Table 4 summarizes the typical RO/CEDI system performance for the period of June 2005 through June 2006. This shows the considerable variation in temperature of the RO permeate (and thus the RO feed water). The variation in feed water temperature is important because it is seen to affect several operating parameters, most notably the RO permeate conductivity and CEDI electrical resistance. System monitoring thus requires separating the temperature effect from other potentially more harmful effects such as fouling or scaling.

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To date, the major issue with system operation has been the increase in the RO system feed-to-reject pressure drop, resulting in the need for periodic cleaning. The original estimated cleaning frequency supplied by Siemens Water Technologies was four to six times a year. While RO cleaning initially was required about every two months, recently it has been much more frequent. In early 2006, the cleaning frequency increased to once or twice per month. RO fouling appears via multiple-element autopsy to be the result of a combination of biofilm growth and passage of fine (<2 μm) particulate material through the pre-treatment filtration section of the system. Some of the RO biofouling may have resulted from periods of RO inactivity during the first few months of system operation. This may be addressed by incorporating chemical disinfectants into the cleaning regimen or adding an on-line biocide injection system. In addition, the chemical control provided for the sodium bi-sulfite feed is flow-based only. Since no ability exists to trim the feed, there is frequently a bisulfite excess of 2 ppm to 8 ppm at the original design dosage. Better chemical control is being investigated and will be implemented by the station.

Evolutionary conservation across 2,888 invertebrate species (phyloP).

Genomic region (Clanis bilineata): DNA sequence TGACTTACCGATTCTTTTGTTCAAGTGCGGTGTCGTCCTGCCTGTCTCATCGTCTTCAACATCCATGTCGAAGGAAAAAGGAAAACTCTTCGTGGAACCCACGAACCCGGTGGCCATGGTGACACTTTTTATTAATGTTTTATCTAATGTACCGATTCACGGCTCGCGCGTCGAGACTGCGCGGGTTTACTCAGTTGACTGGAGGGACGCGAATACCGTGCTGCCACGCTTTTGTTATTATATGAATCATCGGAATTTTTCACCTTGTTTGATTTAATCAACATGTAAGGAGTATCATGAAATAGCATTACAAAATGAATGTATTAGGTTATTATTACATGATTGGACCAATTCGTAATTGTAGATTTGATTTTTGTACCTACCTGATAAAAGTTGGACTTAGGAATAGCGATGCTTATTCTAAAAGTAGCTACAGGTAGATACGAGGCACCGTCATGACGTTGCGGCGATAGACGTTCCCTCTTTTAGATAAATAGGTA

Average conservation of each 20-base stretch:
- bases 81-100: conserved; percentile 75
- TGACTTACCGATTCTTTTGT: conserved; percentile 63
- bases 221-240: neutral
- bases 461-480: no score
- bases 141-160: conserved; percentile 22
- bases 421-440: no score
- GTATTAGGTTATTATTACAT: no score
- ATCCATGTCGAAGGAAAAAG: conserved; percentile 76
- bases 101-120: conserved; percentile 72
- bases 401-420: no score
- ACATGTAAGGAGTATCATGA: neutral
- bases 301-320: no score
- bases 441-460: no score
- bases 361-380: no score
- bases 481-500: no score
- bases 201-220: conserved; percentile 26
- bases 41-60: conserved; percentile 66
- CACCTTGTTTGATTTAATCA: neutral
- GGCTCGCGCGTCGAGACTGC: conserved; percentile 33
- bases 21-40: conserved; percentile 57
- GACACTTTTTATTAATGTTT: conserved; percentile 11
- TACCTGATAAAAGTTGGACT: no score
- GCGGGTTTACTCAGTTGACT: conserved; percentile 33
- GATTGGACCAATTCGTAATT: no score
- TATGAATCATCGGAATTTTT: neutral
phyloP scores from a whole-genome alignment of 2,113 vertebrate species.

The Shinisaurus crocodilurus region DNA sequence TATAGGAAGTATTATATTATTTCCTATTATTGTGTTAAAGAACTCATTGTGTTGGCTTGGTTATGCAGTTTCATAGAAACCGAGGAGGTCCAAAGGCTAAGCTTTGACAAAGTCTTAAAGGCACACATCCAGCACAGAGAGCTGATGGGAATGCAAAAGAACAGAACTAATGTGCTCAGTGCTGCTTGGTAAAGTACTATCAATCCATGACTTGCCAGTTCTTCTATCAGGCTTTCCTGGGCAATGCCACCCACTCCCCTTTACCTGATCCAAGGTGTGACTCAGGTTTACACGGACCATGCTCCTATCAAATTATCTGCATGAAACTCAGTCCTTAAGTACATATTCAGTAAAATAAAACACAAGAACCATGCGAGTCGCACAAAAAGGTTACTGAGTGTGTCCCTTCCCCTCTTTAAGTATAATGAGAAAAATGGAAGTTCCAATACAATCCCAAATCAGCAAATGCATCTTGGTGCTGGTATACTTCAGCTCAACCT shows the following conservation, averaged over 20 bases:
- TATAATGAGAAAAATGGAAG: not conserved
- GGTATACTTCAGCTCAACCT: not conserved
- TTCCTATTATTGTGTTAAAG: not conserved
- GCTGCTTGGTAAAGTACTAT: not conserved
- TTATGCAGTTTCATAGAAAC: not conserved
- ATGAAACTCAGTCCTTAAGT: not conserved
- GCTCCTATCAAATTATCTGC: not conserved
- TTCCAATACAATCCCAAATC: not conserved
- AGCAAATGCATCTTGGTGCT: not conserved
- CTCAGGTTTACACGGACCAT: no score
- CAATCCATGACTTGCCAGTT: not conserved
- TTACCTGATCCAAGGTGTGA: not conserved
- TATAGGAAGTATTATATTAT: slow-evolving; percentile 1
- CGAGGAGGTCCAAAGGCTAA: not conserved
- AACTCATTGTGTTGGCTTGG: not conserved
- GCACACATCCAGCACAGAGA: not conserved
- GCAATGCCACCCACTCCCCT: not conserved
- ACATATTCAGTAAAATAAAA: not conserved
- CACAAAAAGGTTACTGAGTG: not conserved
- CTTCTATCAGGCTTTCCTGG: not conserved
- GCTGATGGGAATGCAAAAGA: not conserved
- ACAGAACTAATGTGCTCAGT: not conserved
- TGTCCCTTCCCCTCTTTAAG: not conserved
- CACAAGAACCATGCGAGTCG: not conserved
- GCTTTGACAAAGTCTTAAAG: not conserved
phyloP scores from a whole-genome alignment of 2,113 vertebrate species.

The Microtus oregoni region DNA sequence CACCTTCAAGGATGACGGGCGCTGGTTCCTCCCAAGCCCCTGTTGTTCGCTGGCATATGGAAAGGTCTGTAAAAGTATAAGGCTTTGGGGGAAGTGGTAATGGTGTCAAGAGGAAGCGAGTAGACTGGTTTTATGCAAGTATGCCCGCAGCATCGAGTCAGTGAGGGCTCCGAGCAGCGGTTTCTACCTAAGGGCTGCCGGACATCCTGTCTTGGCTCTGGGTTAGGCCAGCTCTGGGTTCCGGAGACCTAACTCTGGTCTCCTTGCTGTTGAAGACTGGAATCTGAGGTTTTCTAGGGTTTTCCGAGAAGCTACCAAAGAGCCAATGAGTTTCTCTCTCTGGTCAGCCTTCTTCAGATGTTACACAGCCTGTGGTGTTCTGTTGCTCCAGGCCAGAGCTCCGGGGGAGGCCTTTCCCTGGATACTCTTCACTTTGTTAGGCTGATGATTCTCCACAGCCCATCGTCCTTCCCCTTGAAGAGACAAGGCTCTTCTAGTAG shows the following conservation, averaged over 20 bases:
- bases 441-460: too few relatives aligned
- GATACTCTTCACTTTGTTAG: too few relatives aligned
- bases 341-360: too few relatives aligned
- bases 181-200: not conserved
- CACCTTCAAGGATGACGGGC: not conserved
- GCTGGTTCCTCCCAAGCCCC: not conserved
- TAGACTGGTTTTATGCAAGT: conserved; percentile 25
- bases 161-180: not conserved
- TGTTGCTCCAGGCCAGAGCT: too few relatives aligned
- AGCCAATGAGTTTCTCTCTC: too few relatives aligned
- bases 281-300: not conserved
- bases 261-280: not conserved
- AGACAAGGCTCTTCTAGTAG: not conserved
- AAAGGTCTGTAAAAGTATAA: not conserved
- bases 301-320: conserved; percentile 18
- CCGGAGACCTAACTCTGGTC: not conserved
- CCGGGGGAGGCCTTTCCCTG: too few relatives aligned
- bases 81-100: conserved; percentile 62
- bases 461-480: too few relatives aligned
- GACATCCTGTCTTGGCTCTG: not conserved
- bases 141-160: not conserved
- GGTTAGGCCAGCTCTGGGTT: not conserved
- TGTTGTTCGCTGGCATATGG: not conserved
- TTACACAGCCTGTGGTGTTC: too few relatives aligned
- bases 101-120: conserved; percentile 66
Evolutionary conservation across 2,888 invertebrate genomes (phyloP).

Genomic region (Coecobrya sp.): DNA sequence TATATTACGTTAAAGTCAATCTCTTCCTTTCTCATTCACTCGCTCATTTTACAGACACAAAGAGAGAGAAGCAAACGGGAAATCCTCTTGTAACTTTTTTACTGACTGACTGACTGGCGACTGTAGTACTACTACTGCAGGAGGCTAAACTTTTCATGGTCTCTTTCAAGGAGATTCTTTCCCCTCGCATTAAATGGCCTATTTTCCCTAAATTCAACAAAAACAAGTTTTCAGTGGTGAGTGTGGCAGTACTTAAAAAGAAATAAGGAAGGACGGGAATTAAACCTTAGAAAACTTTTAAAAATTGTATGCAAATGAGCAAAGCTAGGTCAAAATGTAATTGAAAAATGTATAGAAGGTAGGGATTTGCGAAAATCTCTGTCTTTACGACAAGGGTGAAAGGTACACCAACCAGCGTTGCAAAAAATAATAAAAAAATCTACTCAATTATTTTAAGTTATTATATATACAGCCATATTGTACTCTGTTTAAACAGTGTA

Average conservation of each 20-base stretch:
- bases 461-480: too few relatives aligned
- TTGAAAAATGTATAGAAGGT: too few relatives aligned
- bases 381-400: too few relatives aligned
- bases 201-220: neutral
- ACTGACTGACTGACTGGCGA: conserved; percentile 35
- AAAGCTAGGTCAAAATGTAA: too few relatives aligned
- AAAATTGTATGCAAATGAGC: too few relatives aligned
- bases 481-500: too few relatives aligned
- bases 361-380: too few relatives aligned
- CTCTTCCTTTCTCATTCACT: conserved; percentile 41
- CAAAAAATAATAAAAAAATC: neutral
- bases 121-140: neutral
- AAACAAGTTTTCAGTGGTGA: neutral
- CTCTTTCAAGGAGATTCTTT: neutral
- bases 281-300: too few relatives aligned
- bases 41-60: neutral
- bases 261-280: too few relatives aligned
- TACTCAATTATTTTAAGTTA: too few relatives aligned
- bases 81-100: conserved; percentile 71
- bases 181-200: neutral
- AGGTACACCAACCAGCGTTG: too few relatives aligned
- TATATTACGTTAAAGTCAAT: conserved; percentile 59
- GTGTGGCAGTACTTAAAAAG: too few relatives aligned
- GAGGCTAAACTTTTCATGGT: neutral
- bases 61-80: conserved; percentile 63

To date, the plant has operated without the addition of any coagulant or polymeric filter aid upstream of the multi-media filters. This is in accordance with the recommendations of the equipment supplier, which were based on pilot testing performed before system startup. The RO feed water (SDI15) silt density index, however, is approaching the maximum possible value for a five-minute test. Con Edison is therefore considering implementing polymer injection before the media filters. This will increase the rate of filter backwashing at the same time, so a balance must be struck between solids removal and backwash frequency.